The nine-month increase in exports occurred because of a number of factors:
- The first months of 2021 were relatively cold. According to data from Germany’s Weather Service (DWD), average temperatures in Germany in January were 2.7 degrees Celsius lower than in January 2020. For February, the difference amounted to 3.5 degrees Celsius and for March, 0.7 degrees Celsius. As a result, European gas storage facilities were filled to 30.3 % of capacity (against 54.2 % a year earlier, according the calculations of Gas Infrastructure Europe).
- The recovery by the European economy stimulated demand for gas. According to data from IHS Markit, in 2021, the PMI Manufacturing Index for the euro zone, which reflects the dynamics of processing sectors of industry, did not once fall to lower than 50 points – the dividing line between growth and recession. In 2020, the index fell to less than 35 points. As a result, in the first quarter of 2021, demand for gas in the European Union climbed by 7.6 % year-on-year and in the second quarter it rose 18.9 % according to data from the EU’s Executive Commission (more recent data not available).
- Suppliers of liquefied natural gas (LNG) reoriented their shipments to Asian markets. Over the first nine months of 2021, Asia’s four biggest consumer countries – China, Japan, South Korea and India – increased their imports of LNG by 11 % (to 253.7 billion cu.m., Refinitiv reported). To a great extent, And that is because, despite increased demand, Europe reduced its imports of LNG for the same period by 13 % (to 87.8 billion cu.m.).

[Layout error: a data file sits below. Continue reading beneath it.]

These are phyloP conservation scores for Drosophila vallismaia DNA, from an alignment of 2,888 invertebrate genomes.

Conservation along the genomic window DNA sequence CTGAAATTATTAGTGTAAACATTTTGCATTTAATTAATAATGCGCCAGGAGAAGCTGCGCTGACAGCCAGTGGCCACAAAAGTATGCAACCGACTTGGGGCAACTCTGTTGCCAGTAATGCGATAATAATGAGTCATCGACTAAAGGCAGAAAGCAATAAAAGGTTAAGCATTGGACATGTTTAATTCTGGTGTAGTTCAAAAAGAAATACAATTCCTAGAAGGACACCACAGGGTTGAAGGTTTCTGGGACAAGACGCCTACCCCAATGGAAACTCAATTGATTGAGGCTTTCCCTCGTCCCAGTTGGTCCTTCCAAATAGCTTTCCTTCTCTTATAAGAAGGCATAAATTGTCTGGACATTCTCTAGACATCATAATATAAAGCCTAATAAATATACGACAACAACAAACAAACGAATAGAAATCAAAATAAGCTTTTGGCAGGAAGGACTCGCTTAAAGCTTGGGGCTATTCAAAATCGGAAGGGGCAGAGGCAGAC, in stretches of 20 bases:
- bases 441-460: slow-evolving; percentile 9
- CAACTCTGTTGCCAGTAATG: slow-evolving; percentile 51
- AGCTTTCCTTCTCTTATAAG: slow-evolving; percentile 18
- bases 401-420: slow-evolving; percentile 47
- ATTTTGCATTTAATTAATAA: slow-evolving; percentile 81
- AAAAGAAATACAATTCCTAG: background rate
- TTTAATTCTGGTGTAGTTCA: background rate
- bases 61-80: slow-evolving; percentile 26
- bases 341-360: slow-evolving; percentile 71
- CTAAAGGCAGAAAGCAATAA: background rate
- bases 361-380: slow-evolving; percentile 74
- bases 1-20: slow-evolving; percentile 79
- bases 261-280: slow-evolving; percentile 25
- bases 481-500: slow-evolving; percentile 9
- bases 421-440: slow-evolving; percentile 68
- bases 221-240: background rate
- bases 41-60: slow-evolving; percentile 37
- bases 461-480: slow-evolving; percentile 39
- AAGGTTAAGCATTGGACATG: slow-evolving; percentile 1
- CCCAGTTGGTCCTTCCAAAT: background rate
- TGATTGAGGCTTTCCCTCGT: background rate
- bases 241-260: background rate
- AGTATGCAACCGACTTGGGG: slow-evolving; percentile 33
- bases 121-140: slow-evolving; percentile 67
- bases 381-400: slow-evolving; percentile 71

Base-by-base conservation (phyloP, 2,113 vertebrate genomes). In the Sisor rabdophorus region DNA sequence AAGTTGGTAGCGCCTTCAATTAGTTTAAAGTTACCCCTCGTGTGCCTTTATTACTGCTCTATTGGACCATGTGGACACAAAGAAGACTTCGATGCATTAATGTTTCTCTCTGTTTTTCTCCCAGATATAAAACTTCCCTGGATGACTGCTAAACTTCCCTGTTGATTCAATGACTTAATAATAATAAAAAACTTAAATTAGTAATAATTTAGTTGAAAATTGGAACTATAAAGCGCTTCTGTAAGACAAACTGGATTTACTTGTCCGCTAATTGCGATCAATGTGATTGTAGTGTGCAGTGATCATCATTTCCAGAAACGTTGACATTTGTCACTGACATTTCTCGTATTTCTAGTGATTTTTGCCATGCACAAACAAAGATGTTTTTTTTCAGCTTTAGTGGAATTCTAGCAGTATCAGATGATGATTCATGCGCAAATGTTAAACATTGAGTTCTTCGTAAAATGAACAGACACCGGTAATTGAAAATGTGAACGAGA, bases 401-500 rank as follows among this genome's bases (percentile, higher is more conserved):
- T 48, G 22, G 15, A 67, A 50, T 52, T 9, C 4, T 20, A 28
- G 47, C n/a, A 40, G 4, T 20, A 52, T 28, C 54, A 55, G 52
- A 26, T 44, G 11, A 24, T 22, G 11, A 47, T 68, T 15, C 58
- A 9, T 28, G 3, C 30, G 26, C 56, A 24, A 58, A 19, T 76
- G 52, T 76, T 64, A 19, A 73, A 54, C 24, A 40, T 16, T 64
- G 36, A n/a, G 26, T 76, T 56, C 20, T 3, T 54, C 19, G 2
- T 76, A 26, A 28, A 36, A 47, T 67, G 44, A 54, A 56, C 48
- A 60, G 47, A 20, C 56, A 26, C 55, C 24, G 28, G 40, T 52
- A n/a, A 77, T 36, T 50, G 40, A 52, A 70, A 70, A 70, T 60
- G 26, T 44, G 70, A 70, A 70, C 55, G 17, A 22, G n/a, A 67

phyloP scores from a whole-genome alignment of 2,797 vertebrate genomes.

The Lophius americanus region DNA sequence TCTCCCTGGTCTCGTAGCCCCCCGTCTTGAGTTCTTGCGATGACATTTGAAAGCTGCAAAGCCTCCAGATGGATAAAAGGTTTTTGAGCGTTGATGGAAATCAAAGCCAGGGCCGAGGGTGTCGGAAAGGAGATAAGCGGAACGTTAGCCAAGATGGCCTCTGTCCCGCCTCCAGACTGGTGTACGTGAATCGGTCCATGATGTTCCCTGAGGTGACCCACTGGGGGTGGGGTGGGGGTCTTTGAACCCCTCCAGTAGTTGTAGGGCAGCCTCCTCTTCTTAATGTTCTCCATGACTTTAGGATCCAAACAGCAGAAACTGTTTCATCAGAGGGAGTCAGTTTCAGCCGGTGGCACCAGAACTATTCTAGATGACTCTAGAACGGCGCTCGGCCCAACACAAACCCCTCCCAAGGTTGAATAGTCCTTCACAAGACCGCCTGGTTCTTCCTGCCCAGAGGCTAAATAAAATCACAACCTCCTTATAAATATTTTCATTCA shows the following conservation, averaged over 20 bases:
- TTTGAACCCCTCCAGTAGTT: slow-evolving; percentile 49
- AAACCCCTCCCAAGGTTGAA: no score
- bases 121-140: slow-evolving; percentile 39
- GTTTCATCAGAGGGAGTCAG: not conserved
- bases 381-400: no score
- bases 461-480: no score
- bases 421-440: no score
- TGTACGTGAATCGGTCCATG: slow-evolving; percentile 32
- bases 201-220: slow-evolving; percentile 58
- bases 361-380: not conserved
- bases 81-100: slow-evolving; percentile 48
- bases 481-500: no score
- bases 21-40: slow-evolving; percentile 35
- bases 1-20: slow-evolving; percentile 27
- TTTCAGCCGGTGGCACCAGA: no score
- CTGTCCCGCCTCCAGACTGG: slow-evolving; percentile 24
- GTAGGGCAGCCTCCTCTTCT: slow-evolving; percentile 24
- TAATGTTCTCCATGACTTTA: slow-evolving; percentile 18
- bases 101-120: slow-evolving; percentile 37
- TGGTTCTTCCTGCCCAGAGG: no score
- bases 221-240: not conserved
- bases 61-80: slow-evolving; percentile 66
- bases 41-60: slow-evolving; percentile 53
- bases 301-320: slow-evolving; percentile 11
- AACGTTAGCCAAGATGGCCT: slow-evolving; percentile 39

This could only stimulate demand for Russian pipe-delivered gas. And in the fourth quarter, exports could be even more significant, given that in November, the company boosted its supplies through the Ukrainian transit route. From 9th November, daily transit volumes through Ukraine did not fall below 100 million cu.m., though on the 1st of the month, the total amounted to 56 million cu.m.
The same dynamic is typical of daily volumes through the Yamal-Europe gas pipeline, which passes through Belarus. From 18th November, volumes did not dip below 50 million cu.m. – though in the first week of November, it only twice exceeded 25 million cu.m., according to Gazprom figures.